Parenting brings a whole new range of challenges to a marriage that weren’t there before kids came along, and you won’t always see eye to eye.
Each parent has well established beliefs about how children should behave, how they should be treated, and what it means to be a good parent.
A lot of this is informed by your own history – the example you had from your own parents.
Your parenting is also influenced by your belief system, personality, and problem solving approach.
So here you have two very different people needing to work together as a team, and sometimes getting onto the same page can be a real struggle.
Related: How Your Past Affects Your Parenting
So how do you get to the point where you see eye to eye and agree on how to parent your kids?
Getting unity as parents begins with realising you don’t have it, really wanting it, and being intentional about getting it.
Here are some points to consider:
It is God’s wish for us to be one. John 17:21 tells us, “That they all may be one; as Thou, Father, art in Me, and I in Thee, that they also may be one in us…”
The secret to unity is being IN Christ. Submitted to Him. Being willing to let go of your own ideas and seeking God’s ideas about parenting.
This means being willing to say, “Not my will, but Thine be done”. It requires a forsaking of your own way and finding a new way by seeking God’s will for your family.
As you surrender your thinking, history, and weaknesses to God, your thoughts will come into harmony with Him. If both parents are doing this, a natural harmony will follow.
An important part of finding unity as parents is knowing yourself. And knowing yourself as a parent means figuring out your parenting style.
There are three styles of parenting:
Recognising your parenting style will help you see where you need to change and adapt.
Another part of knowing yourself is recognising what your problem solving methods are. Do you tackle problems head on and push through until you’ve solved them or do you leave them and hope they’ll come right on their own? You’ll face many challenges together as parents and your problem solving techniques could create conflict between you.
In the middle of a parenting challenge, most people tend to focus on getting their partner to think like they do.
However, it’s far more productive to work on changing yourself.
Examine your beliefs, principles, and values. Where do they come from? How were they formed? Are they in harmony with God’s parenting plan found in the Bible?
Explore your own history and how it has affected your parenting ideas. Allow God to work in your own life otherwise you’ll be parenting by triggers – doing the opposite of what was done to you, which may not be the right thing.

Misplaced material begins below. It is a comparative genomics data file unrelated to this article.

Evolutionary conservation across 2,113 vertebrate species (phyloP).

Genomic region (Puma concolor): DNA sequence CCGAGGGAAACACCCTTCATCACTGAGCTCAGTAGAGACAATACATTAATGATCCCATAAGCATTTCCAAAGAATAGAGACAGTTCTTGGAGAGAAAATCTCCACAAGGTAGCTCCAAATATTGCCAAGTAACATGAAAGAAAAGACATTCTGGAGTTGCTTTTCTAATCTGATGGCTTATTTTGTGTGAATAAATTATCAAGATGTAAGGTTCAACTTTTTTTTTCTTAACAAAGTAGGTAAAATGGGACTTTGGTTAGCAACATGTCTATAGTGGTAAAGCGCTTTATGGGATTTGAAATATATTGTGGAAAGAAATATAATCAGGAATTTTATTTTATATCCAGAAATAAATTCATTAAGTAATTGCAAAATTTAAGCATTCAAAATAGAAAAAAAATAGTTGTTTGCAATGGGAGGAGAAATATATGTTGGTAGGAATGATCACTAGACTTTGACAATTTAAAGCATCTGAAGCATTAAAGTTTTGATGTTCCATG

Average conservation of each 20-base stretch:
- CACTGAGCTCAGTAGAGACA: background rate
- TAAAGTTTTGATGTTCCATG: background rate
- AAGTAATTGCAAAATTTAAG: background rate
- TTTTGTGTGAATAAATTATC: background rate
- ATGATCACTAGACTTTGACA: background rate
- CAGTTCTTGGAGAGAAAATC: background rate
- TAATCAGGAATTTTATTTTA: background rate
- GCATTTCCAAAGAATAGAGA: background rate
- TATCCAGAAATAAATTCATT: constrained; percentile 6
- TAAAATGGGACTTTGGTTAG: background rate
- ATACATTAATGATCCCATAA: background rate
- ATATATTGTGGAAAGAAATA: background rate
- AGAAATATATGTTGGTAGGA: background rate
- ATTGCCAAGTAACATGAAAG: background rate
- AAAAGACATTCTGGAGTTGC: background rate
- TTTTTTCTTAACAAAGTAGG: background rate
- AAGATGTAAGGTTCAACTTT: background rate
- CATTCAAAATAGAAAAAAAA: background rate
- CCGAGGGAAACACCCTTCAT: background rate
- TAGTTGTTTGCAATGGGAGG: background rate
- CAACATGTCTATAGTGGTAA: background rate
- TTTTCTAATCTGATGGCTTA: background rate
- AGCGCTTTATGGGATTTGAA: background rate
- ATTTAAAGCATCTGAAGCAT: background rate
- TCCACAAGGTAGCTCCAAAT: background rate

Be willing to adapt and change.
Without communication you will never see eye to eye. Choose a time when you are both feeling calm and receptive (not when you’re in the middle of trying to wrestle your child into their car seat), and talk about the issues you are facing.
State the problem as you’ve observed it and ask for your spouse’s opinion on it. Don’t accuse. Focus on the situation. If you don’t agree with how your spouse is handling the situation then use “I” statements,
“I feel that you are letting Sam get away with disobedience. I think we need to be for firm and decided.”
Be willing to revisit this conversation as many times as necessary.
Make a regular time to talk and do a parenting audit. During this time, plan ahead for the goals you’d like to reach as parents.
Keep the family machine oiled and running well by regularly communicating about your kids, issues that have come up, or things you need to anticipate or plan for.
Related: Is your Communication up to Scratch?
Make it a rule to never argue in front of your kids. Discuss any disagreements behind closed doors, away from your children’s ears. If they detect disunity between you, they will quickly figure out which parent they can manipulate to get their way.
Children want less parent conflict more than they want better parenting decisions. Disagreements and arguing will do more harm in the long run than the odd wrong parenting decision.
This article suggests that “Inter-parental conflict is ultimately harmful to your child. It causes anxiety, depression, interferes with both physical and psychological development and may affect their school performance. A good rule of thumb is to avoid fighting as long as your child is within 500 feet of your argument.”
Good parenting requires a healthy relationship between the parents. Don’t allow couple issues to interfere with parenting issues. What you have in your relationship will trickle down to your kids.
Your relationship as a couple is the primary relationship. Make sure you are nurturing it. Any issues between you will impact your unity as parents.
Continually check on your unity. Once a month review and refine your unity pact.
If you are not spending time with God your parenting will be compromised because you are not going to the source of wisdom.
Time with God not only gives wisdom, but it subdues natural tendencies and inclinations which lead to bad parenting decisions.
Feel free to study parenting issues during your quiet time with God. Go to God for the wisdom you need and the infilling of His Holy Spirit.
One caveat: Seeking unity does not mean giving up your convictions or submitting to abuse. If your spouse is harming you or your children in any way – emotionally, physically, or spiritually, then do what you need to do to keep yourself and your children safe.
Seeing eye to eye as parents is a source of tension for many families (I’d venture to say that almost every couple finds this challenging), but it is not a problem that can’t be overcome through intentionality and work.
It’s common sense that unity makes for better parenting, but it’s also God’s expectation of parents:
“That they all may be one…” John 17:21
Do you and your spouse see eye to eye on parenting? What areas need work?